Weekly Annotated Reading

Reading is an important component to any writing class. You will be required to submit evidence of independent reading. Since this reading is independent, the choice of topic is yours. Read widely or focus on a particular topic.

The goal of this assignment is to become exposed to as much good, high quality periodical writing as possible. Read in a variety of periodicals or examine the writing styles of a single publication. Read one writer or a different writer each week.

Expect to share what you have read with the class.

Find a piece of writing from a respected publication from the approved source list below. No other sources will be accepted (with that said, if you have a truly compelling case for another publication or article, let me know at least three days in advance–each Thursday).

Each article must be at least one full magazine page (not including pictures); if you are wondering about the length and you suspect it is too short, it probably is! Double-check with me.

  1. Photocopy your article if it is not your own (you may also just print from online).
  2. Annotate the article for style. Observe diction, syntax, rhetorical strategies, selection of detail. You may annotate either directly on the article or on a separate sheet of paper. Consult Chapter 2 of our textbook for ways of analyzing a text.  If you don’t annotate, use a dialectical journal or graphic organizer.  Be sure to comment on what the author is doing (what effect do certain words or passages have? what does it make the reader think about? why?)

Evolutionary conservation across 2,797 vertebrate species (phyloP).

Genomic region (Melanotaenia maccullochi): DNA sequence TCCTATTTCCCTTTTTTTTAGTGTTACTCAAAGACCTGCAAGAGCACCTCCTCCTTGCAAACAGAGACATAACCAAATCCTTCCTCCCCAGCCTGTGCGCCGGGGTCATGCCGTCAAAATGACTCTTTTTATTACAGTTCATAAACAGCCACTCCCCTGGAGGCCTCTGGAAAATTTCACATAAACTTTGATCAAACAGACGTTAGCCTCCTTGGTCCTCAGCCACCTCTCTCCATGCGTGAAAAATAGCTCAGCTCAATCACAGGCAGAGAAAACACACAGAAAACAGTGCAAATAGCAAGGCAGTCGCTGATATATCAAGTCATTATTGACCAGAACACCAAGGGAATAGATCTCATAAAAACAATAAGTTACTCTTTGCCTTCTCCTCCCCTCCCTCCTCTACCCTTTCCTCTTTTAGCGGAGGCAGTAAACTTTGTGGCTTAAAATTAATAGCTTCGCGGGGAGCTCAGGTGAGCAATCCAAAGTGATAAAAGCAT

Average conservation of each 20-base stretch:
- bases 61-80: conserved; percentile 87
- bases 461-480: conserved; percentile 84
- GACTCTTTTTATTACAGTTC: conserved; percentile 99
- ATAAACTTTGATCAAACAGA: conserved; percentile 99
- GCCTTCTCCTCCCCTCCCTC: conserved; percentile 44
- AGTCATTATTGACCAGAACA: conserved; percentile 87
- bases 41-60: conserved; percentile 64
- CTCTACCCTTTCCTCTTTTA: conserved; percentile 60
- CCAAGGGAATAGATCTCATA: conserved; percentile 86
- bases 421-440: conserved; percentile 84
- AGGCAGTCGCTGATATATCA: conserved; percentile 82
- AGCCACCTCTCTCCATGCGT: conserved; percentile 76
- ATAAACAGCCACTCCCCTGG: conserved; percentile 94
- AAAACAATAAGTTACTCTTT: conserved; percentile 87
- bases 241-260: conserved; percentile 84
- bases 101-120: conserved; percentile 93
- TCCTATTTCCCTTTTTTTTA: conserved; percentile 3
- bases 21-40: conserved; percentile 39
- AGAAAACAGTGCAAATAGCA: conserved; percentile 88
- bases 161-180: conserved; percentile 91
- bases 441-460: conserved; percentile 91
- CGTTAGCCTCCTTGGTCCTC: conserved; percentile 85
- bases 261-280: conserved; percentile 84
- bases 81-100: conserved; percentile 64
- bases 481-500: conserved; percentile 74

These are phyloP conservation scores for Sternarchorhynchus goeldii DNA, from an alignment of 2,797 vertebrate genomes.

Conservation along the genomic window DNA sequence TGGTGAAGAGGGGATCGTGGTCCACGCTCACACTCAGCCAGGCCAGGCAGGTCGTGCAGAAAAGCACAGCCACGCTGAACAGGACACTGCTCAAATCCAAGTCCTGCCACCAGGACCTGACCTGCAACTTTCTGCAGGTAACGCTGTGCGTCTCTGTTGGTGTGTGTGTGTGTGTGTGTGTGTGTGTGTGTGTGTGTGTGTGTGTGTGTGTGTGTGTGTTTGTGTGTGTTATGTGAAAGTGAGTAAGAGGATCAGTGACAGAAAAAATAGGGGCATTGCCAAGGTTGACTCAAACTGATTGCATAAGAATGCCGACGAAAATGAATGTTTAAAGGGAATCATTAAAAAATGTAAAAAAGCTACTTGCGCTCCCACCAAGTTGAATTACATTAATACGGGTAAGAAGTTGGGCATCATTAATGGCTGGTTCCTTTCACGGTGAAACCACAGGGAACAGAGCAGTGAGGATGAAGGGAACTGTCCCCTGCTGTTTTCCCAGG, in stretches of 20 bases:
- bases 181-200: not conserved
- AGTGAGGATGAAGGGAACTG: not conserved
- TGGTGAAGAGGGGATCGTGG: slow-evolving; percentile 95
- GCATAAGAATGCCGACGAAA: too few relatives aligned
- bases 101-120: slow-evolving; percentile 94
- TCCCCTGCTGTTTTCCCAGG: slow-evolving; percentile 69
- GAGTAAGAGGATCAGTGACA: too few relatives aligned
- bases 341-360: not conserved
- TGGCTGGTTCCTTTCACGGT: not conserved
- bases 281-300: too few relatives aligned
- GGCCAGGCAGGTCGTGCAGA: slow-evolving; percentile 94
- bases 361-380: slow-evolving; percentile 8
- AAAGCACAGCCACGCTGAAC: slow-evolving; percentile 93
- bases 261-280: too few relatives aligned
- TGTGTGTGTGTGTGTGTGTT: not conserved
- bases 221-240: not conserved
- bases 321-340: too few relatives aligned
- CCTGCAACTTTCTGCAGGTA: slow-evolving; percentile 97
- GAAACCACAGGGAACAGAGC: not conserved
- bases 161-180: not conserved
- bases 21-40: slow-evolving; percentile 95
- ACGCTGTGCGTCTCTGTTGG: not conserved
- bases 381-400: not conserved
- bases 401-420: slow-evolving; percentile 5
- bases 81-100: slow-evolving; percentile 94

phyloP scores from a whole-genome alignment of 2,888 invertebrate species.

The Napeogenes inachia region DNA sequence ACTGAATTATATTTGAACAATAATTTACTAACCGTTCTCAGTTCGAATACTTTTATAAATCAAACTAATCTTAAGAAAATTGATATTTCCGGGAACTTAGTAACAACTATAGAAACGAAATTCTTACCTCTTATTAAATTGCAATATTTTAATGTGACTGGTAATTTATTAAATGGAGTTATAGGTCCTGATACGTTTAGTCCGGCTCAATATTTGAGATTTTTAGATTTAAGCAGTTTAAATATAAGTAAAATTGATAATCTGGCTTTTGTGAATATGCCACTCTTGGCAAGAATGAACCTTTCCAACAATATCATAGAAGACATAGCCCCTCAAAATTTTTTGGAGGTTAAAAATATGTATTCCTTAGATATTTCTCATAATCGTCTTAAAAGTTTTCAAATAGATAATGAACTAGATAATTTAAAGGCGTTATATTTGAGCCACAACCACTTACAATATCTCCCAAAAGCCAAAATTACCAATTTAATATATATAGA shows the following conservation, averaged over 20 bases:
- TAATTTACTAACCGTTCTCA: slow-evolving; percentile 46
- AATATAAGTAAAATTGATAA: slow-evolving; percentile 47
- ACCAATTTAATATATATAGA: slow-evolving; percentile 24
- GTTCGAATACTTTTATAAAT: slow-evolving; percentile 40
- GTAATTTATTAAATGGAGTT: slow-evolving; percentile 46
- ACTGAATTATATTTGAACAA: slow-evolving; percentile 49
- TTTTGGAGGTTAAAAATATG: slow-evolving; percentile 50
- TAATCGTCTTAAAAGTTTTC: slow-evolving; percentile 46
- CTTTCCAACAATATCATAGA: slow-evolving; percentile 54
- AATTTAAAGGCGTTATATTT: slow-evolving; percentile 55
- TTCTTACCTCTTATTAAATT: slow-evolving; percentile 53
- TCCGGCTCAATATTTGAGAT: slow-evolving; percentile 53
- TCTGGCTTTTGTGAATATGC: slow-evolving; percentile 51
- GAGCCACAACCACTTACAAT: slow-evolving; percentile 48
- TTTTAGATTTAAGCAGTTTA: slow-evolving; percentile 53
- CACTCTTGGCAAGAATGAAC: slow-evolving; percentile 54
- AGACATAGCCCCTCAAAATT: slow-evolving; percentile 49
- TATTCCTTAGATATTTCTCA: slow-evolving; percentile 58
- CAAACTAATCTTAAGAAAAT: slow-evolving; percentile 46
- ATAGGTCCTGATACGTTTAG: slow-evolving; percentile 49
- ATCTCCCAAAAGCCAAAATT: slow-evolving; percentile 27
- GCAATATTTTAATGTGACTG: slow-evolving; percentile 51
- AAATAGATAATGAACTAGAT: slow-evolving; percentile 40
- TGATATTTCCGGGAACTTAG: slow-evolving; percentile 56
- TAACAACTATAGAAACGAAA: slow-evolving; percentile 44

3. Summarize and react to the piece by typing up a Graff Template (link on this page).

Turn in your weekly reading every Monday.

Approved Sources 

(full articles only; no blog posts – if you are unsure about what a “blog” post looks like, ask first)

The Atlantic
The Economist

Fast Company
Harper’s Magazine (not Harper’s Bazaar)
The Los Angeles Times (Op-Ed section only)
National Geographic
The National Review
The New Republic
The New York Times (Op-Ed section only)
The New Yorker
The Philadephia Inquirer (Op-Ed section only)
Scientific American
The Utne Reader
Vanity Fair
The Wall Street Journal (Op-Ed section only)
The Washington Post (Op-Ed only)

Note: If you hit a paywall while looking at articles, take note of the title, author, and publication.  Then search using the CHS databases.  Chances are, you’ll be able to retrieve the article through the school’s subscription.

Two other great resources for high quality non- fiction are Byliner.com and Longform.org.  Definitely check them out! Each site curates articles from around the web. If Byliner or Longform links to the article, regardless of whether or not the publication is listed above, then you may use the article.  Even better, both Byliner and Longform have apps available for download to your mobile or tablet device.